The best way to approach learning is to understand the brain processes involved. We musicians can use this knowledge to our advantage in figuring out how to commit concepts, theory, and pieces of music to our long-term memory and be able to effortlessly recall them at will.
Have you ever dived into a new app or gadget and then been frustrated that you couldn’t figure out the simplest things? Me too! This is why I developed the habit of reading the manual.
This led to my interest in neuroscience and the hope for a better understanding of how the brain works. As a musician and a teacher, I felt this understanding might make me a better learner and teacher.
Teaching private music lessons full time for almost 30 years has allowed me to work with hundreds of students and log over twenty thousand hours observing people learning in action.
When I began to connect my knowledge from experience with the reading I was doing about how the brain works, it gave me new insight into learning. Understanding why some things work and others don’t makes it easier to come up with effective strategies and materials for learning. There is a relatively young field that deals with exactly these things called the Science of Learning. Simply put, it’s an applied science that takes an understanding of how the brain works and applies it to learning.
How does this relate to the “magic number”? The magic number is all about the Working Memory and what it can easily hold. To better understand this, first we need to go over the basics of memory.
Understanding How Memory Works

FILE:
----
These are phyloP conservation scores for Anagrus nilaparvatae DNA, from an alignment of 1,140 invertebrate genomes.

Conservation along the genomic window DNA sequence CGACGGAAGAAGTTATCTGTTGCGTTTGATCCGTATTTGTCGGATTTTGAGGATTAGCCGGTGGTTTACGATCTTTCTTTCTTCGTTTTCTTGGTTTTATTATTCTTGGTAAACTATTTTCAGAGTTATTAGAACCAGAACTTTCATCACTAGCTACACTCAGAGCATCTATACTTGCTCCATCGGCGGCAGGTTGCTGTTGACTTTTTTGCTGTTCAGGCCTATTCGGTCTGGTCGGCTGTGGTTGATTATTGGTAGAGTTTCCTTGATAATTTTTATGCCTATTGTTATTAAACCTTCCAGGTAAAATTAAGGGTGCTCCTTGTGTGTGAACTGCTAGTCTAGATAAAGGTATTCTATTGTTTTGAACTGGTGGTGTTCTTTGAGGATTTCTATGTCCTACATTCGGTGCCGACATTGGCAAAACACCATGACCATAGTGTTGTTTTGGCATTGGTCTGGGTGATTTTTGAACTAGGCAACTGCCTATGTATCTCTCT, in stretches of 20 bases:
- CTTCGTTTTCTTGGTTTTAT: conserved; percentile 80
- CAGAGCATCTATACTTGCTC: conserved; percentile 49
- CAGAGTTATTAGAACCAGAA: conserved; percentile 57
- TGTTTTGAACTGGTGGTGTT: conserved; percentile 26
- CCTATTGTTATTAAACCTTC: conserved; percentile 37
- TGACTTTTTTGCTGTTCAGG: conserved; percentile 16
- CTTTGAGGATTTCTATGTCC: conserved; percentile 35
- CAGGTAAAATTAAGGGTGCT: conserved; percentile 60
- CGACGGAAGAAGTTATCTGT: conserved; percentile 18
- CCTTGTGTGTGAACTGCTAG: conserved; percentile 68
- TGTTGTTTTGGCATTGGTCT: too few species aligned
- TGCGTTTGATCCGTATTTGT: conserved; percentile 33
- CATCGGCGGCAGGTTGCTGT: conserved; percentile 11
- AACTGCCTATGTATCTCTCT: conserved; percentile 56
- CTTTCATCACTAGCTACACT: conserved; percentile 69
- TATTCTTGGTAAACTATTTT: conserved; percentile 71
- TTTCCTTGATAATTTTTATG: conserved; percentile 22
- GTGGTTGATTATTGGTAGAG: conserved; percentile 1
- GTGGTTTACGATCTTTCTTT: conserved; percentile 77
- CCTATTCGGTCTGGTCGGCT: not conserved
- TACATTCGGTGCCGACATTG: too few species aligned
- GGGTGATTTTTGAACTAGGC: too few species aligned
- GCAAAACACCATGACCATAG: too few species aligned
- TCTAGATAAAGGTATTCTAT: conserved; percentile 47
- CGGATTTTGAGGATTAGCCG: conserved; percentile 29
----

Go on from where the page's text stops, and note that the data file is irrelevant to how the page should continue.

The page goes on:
The brain is very efficient and isn’t designed to pay attention to or store all the information it takes in. It stores things for short or long periods of time depending on if the information is revisited at regular intervals or associated with other information. The three main types of memory are Short Term Memory, Long Term Memory, and Working Memory.
What is Long Term Memory?
Long term memory refers to memory storage over a lengthy period of time. Long term memory has an unlimited capacity, and may last from a few minutes to a lifetime. It is formed shortly after short term memory but needs to be revisited at regular intervals in order to last. Rehearsal and Association is required in order to move from short term to long term memory. This process is called consolidation.
Once consolidation happens, accessing the memory is done through a process known as recall. The more times the memory is brought up and the more links there are to it (associations to other information), the stronger the ability to recall.
Having a big picture understanding of information and how it fits into a larger framework is an important part of association, and one that learners often neglect. In other words: don’t just memorize facts; know why they make sense and how they relate to each other!
What is Short Term Memory?
Short term memory refers to the storage of a limited amount of information for a short period of time. It can last for a few seconds, and doesn’t involve manipulating (or working) with the information.
What is Working Memory?